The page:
Clinical and Endoscopic Findings
Unilateral/bilateral watery persistent or intermittent rhinorrhea, a previous history of head trauma or surgery on the sinonasal tract, middle ear/mastoid or skull base, and recurrent meningitis are the clinical findings which should alert the physician to the diagnosis of CSF leak.
Nasal discharge usually increases or may be elicited by maneuvers elevating CSF pressure (i.e., compression of the internal jugular veins, Valsalva maneuver). In case of a leak through the temporal bone, CSF reaches the nasopharynx via the Eustachian tube and becomes evident in most cases as bilateral clear rhinorrhea. The onset of CSF rhinorrhea after trauma occurs within the first 48 h in 80% of patients, whereas 95% will present within 3 months of the accident. The so-called "reservoir sign" is a peculiar finding which is particularly suggestive for the presence of a CSF fistula: CSF tends to accumulate in the sphenoid sinus while the patient is recumbent, and remains in the sinus until the patient resumes the erect position and the head is leaned forward. At that moment, the fluid exits the sphenoid ostium and sudden profuse rhinorrhea becomes evident (Nuss and Costantino 1995).
Patients with intermittent CSF leak frequently complain of headache, which appears whenever rhinorrhea stops and CSF pressure increases (Beckhardt et al. 1991). Symptoms and signs such as headache, vomit, or edema of the papilla are suggestive for intracranial hypertension. If CSF leak is secondary to a neoplasm of the sinonasal tract invading the skull base, nasal obstruction, mucous rhinorrhea, epistaxis, visual impairment, and alterations of eye motility may be present. Both intracra-nial neoplasms and lesions involving the skull base from adjacent sites may cause neurologic signs and symptoms.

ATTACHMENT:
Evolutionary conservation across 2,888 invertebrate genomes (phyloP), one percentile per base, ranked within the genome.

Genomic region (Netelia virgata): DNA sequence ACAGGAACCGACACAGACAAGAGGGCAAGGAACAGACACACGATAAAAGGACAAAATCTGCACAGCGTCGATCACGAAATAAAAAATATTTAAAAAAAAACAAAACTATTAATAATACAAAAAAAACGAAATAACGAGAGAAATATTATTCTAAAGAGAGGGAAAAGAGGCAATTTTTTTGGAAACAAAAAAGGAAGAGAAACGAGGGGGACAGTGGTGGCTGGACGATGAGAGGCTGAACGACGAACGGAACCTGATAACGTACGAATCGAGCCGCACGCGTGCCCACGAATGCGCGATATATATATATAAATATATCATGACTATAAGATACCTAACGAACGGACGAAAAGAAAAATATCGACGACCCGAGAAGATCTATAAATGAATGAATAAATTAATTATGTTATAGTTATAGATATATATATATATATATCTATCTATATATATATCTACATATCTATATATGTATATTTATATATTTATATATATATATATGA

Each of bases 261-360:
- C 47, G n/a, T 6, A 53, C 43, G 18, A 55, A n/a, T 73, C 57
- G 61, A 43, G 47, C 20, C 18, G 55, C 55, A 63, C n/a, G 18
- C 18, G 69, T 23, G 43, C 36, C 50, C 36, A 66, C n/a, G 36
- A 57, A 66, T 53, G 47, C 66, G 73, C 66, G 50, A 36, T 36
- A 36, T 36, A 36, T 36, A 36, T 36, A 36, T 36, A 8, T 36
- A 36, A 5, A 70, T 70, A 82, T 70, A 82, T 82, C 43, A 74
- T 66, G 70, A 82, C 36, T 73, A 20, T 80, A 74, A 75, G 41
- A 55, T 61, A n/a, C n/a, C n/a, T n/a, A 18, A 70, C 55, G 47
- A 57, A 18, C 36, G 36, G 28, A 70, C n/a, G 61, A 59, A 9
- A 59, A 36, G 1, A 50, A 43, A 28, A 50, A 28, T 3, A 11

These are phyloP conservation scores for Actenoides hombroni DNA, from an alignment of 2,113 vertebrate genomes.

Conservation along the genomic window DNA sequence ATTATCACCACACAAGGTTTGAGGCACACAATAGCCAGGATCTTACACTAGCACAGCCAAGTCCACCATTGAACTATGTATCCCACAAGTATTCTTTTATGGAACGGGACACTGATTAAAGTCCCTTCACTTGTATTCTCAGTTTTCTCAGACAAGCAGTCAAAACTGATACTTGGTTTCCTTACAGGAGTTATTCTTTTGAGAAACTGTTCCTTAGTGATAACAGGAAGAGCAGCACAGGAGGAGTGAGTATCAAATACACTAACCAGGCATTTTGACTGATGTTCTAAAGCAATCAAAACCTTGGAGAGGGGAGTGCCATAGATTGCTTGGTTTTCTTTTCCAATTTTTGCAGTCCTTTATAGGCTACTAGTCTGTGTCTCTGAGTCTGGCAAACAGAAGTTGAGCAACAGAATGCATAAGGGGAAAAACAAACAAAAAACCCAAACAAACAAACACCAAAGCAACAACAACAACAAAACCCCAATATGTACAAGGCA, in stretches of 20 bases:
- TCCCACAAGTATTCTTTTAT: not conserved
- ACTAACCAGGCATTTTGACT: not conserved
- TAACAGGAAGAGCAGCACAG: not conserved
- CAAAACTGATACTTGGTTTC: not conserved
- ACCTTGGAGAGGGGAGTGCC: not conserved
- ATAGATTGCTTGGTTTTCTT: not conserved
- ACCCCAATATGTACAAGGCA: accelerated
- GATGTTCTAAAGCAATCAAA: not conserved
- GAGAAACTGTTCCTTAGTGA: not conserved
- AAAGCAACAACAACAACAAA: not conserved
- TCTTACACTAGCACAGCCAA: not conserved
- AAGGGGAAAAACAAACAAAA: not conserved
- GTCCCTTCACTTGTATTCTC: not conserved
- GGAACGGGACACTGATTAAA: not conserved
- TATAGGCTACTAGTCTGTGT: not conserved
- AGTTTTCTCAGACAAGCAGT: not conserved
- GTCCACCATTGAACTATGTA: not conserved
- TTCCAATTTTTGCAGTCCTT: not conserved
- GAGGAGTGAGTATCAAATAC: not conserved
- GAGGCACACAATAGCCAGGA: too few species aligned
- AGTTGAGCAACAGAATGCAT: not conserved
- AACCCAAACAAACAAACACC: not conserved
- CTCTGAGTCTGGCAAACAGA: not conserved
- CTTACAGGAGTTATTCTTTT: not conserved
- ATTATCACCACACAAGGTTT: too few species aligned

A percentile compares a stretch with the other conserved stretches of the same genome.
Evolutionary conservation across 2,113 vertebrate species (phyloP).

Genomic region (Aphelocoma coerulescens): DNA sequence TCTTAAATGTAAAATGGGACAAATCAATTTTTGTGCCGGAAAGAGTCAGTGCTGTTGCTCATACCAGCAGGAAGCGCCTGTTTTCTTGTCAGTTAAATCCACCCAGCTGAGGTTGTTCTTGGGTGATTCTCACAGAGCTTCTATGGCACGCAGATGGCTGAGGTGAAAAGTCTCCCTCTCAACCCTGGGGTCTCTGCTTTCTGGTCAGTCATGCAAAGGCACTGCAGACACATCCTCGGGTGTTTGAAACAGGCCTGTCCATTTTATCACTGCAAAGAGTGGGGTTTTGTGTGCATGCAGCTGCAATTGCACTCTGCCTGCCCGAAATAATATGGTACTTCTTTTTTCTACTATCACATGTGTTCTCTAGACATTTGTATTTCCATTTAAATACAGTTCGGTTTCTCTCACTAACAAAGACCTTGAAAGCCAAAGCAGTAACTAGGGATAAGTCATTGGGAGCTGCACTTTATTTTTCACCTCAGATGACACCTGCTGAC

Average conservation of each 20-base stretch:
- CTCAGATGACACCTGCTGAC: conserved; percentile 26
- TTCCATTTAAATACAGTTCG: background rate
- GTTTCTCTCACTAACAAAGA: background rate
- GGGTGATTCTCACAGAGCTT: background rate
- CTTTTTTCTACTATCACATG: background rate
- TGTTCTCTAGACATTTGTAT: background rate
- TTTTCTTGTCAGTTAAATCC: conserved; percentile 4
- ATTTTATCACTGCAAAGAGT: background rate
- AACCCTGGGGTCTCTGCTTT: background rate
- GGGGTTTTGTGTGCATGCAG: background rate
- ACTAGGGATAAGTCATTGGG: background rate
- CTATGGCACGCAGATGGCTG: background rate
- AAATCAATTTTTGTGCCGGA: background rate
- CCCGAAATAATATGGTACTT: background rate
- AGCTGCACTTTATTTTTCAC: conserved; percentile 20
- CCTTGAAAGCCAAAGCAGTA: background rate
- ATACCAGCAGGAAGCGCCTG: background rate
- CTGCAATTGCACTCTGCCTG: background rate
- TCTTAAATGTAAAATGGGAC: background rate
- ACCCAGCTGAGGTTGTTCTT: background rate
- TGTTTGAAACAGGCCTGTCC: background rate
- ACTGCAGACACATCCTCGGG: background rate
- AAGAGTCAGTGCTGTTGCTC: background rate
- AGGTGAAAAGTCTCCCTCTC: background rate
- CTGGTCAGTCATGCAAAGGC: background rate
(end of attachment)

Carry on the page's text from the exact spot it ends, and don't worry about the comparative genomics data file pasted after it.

In case of a cephalocele, signs and symptoms depend on its location. Transethmoidal cephaloceles herniate into the nasal cavity and may be characterized by unilateral nasal obstruction; less frequently, this is the heralding symptom of transsphenoidal encephaloceles. Endoscopic evaluation may reveal a smooth isolated polypoid mass coming from the olfactory fossa (Fig. 7.1) or sphenoid sinus. In this setting, removal or biopsy of the lesion is contrain-dicated unless appropriate radiologic evaluation has been obtained. Fronto-ethmoidal and spheno-orbital cephaloceles herniate into the soft tissues of the nose region and of the orbit(s), respectively, and are characterized by swelling, proptosis, and hypertelorism. In these cases, an association with facial deformities and cleft palate is frequently observed (MahapatrA and Suri 2002).
In a patient with persistent CSF leak, rarely nasal endoscopy identifies the site of CSF leakage. Watery rhinorrhea and mucosal bulging at the olfactory fossa is the most favorable situation suggesting a CSF leak coming from a cephalocele. An unexpected sinonasal neoplasm can also be detected by endoscopy.
Recurrent meningitis, even in the absence of rhi-norrhea, should raise a suspicion of CSF leak. The prevalence of meningitis and brain abscess is reported to be up to 40% in traumatic non-intermittent fistulae, whereas their incidence greatly varies in spontaneous leaks (Beckhardt et al. 1991; EljameL 1994; Wax et al. 1997).
Fig. 7.1. Meningocele of the left nasal fossa. Endoscopic evaluation with a 0°-angled rigid endoscope: an isolated bluish polypoid mass (P) projecting from the left olfactory fossa is visible. Nasal septum, NS; middle turbinate, MT
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